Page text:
# Repeated Mediants Lead to Iterative Brackets

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This Demonstration shows initial steps in the iterative bracket method for creating the gold list of increasingly close rational approximants of a given real number target. (See the Details for definitions and examples.)

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Select the target and iteration step. The initial bracket is the pair of fractions and with smallest possible denominators such that both approximate the target and lie to its left and right. (We always take ; in the initial bracket, .) The number line shows the sequence of repeated mediants of the bracket elements, monotonically approaching the target from the side, before crossing over to the side at the mediant.

Use the interval sliders to set the focus to any part of the sequence. All repeated mediants between the and the are guaranteed to be in the gold list, shown with darker points and labels. Below the number line is a summary of the important values for each iteration: the repeated mediants most closely bracketing the target become the bracket elements for the next iteration step.

Options toggle the display of the bracket's alternating orientation and its width, which decreases by a factor of at least 2, but is generally much faster.

The lower-right panel shows either the whole gold list up to the current step or only the newly added entries. For comparison, you can choose to see the continued fraction representation of the target.

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Contributed by: R. Lewis Caviness and Kenneth E. Caviness (December 2020)
Open content licensed under CC BY-NC-SA

## Details

The iterative bracket method used here is based on several related concepts; you can experiment with all of them.

An approximant of a real number target is a rational approximation to , with the best choice of numerator for the given denominator. For example, if , then 22 is the best numerator for the denominator 7.

The list of approximants of , with every integral denominator, starts as:

.

This list reduces to the gold list by excluding all entries that are not closer to the target than previous entries: . For example, and are dropped from the list because they are not closer to than ; similarly these are dropped because they are not closer to than , and so on.

The original motivation for the iterative bracket algorithm was this serendipitous observation: generally, the fractions formed from differences in numerators and denominators of successive gold list entries are themselves previous gold list entries! In the case of , these fractional differences are . Beyond the runs of and , we also noticed a run of , an even better approximation to .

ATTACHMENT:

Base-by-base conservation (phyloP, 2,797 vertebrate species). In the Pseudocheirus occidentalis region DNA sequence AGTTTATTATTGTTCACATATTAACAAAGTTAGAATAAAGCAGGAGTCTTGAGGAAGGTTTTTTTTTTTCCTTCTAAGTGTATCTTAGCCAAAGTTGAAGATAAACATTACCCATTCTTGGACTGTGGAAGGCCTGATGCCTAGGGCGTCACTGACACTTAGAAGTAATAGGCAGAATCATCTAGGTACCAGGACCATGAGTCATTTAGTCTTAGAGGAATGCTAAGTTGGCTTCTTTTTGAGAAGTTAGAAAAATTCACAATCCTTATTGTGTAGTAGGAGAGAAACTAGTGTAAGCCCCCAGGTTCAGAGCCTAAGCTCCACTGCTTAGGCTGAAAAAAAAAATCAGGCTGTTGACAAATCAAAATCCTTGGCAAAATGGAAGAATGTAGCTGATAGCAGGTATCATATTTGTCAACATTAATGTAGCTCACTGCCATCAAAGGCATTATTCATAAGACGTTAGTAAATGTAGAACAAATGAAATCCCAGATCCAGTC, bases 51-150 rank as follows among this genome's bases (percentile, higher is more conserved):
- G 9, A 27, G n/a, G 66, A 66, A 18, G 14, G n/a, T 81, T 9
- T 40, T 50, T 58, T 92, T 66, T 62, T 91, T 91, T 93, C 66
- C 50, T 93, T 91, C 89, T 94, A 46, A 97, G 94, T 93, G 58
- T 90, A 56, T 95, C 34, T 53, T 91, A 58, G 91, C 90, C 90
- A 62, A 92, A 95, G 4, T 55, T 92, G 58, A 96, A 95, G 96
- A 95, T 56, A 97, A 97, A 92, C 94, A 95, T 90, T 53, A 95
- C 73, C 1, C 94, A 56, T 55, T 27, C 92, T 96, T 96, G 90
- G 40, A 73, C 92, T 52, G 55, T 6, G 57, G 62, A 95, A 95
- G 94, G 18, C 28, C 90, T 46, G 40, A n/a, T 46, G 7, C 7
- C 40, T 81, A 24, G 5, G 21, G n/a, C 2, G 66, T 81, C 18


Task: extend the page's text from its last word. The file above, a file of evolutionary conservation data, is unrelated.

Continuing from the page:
Of course, fractions are not added or subtracted this way, as generations of basic math teachers have explained to their students. But surprisingly, in most cases each new gold list element is the mediant, also known as the Farey mean or "freshman sum", of earlier entries. Many consecutive subsequences of the gold list consist of weighted mediants of fractions with smaller denominators.

Definition: The mediant of fractions and is .

Definition: The weighted mediant of fractions and with weighting factor is , where the nonnegative integer weights the earlier fraction , the one with the smaller denominator.

Example: For , the subsequence is formed by four weighted mediants of and : .

Definition: The nonnegative fraction pair forms a bracket for the positive real-number target if and only if or . By convention, the earlier fraction, the one with the smaller denominator, is written first, that is, , where . Each bracket is associated with an interval, either or , where here the usual convention lists the interval endpoints in ascending order. The real number is considered to lie inside the bracket if it is in the corresponding interval. The length of bracket is given by . For irrational targets, all intervals are open. For a rational target, however, it is possible for the target to equal the later fraction. (All the targets listed are irrational with the possible exception of Euler .)

Example: The first bracket for is ; the second, generated iteratively from the first, is ; the third is .